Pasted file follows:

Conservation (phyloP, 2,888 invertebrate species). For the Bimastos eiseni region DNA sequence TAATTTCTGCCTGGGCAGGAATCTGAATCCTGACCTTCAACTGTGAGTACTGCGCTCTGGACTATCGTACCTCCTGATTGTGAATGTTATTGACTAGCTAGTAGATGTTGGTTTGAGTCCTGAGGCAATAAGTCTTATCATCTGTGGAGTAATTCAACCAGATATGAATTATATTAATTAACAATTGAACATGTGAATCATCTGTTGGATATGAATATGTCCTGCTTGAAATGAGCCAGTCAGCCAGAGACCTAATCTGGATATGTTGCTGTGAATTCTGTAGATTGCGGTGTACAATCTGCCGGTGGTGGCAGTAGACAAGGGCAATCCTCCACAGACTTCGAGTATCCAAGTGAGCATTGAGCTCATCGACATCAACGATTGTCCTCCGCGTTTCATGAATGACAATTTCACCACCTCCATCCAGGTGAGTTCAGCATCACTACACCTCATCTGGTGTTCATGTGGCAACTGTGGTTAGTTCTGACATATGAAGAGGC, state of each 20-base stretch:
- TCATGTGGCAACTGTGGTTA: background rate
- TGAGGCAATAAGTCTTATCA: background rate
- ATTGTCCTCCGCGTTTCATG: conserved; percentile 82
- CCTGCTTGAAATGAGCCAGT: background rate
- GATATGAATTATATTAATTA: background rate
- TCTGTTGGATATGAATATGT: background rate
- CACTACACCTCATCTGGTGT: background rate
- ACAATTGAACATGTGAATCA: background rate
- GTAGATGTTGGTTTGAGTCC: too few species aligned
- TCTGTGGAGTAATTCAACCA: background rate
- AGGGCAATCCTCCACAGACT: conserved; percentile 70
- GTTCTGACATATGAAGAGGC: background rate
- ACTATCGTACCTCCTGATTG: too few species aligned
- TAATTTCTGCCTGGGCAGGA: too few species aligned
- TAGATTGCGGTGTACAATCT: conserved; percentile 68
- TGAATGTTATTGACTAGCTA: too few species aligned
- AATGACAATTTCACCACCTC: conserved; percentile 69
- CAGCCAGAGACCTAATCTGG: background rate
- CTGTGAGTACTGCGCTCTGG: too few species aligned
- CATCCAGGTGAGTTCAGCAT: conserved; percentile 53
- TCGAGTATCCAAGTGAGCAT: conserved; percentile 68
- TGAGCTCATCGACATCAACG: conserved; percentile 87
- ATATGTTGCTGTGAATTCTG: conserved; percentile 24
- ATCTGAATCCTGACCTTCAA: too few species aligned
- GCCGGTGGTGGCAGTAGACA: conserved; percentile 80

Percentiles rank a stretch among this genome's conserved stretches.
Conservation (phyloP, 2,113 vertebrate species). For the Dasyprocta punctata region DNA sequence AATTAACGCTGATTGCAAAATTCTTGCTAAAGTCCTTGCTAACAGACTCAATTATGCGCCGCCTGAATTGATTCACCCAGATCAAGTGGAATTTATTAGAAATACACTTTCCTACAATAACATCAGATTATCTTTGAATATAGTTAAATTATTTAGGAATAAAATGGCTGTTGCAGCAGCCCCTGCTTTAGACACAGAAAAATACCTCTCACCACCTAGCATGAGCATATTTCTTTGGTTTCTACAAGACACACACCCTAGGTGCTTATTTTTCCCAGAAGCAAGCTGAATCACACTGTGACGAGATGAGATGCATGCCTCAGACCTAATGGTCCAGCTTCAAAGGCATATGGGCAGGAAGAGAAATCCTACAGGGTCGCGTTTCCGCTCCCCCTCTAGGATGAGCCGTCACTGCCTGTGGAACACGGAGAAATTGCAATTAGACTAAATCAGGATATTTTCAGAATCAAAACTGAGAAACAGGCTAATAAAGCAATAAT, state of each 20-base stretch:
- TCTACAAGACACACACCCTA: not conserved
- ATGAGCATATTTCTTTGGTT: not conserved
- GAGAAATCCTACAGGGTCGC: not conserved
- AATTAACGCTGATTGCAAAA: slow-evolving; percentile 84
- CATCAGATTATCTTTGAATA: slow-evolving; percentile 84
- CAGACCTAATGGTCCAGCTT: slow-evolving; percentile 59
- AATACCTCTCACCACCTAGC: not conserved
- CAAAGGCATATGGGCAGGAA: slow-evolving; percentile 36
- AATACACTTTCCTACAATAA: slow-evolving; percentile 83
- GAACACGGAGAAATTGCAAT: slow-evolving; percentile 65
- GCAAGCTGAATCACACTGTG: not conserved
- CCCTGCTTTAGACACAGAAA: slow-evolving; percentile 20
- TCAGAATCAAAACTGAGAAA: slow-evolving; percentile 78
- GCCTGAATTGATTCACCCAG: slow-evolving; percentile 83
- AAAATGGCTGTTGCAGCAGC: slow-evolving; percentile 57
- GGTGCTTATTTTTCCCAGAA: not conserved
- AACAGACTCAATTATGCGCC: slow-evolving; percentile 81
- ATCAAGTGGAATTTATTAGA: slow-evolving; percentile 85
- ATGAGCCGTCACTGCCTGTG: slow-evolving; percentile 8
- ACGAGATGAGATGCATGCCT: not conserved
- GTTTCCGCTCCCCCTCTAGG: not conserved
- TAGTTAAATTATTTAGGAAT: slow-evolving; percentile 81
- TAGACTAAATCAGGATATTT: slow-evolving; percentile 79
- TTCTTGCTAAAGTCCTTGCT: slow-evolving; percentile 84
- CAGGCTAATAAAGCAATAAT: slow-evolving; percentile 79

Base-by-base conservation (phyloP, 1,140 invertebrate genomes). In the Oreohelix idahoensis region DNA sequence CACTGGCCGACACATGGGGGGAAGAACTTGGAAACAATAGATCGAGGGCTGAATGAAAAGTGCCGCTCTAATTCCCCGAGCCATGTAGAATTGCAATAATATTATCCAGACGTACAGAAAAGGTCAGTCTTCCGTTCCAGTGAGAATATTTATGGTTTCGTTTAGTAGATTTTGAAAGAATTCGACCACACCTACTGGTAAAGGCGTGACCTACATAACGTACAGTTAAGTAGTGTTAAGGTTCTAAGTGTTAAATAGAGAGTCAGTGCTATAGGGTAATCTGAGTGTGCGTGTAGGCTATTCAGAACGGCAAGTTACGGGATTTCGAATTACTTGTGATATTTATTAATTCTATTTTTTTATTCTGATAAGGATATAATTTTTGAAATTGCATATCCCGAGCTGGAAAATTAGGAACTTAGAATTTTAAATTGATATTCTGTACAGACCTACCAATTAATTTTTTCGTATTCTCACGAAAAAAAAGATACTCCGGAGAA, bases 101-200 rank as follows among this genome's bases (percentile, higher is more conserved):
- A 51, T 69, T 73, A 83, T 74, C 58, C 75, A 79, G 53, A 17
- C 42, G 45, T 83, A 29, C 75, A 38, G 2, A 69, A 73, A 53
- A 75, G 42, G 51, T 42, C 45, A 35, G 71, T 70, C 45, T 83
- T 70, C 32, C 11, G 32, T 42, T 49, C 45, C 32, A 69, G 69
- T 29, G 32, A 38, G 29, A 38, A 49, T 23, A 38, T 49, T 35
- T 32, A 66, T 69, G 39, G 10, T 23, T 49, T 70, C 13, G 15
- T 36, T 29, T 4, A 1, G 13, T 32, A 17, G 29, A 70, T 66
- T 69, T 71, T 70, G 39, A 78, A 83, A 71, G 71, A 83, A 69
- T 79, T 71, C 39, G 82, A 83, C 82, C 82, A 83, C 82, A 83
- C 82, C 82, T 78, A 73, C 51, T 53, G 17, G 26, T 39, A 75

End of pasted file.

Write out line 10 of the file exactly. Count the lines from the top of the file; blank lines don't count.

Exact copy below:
- GTAGATGTTGGTTTGAGTCC: too few species aligned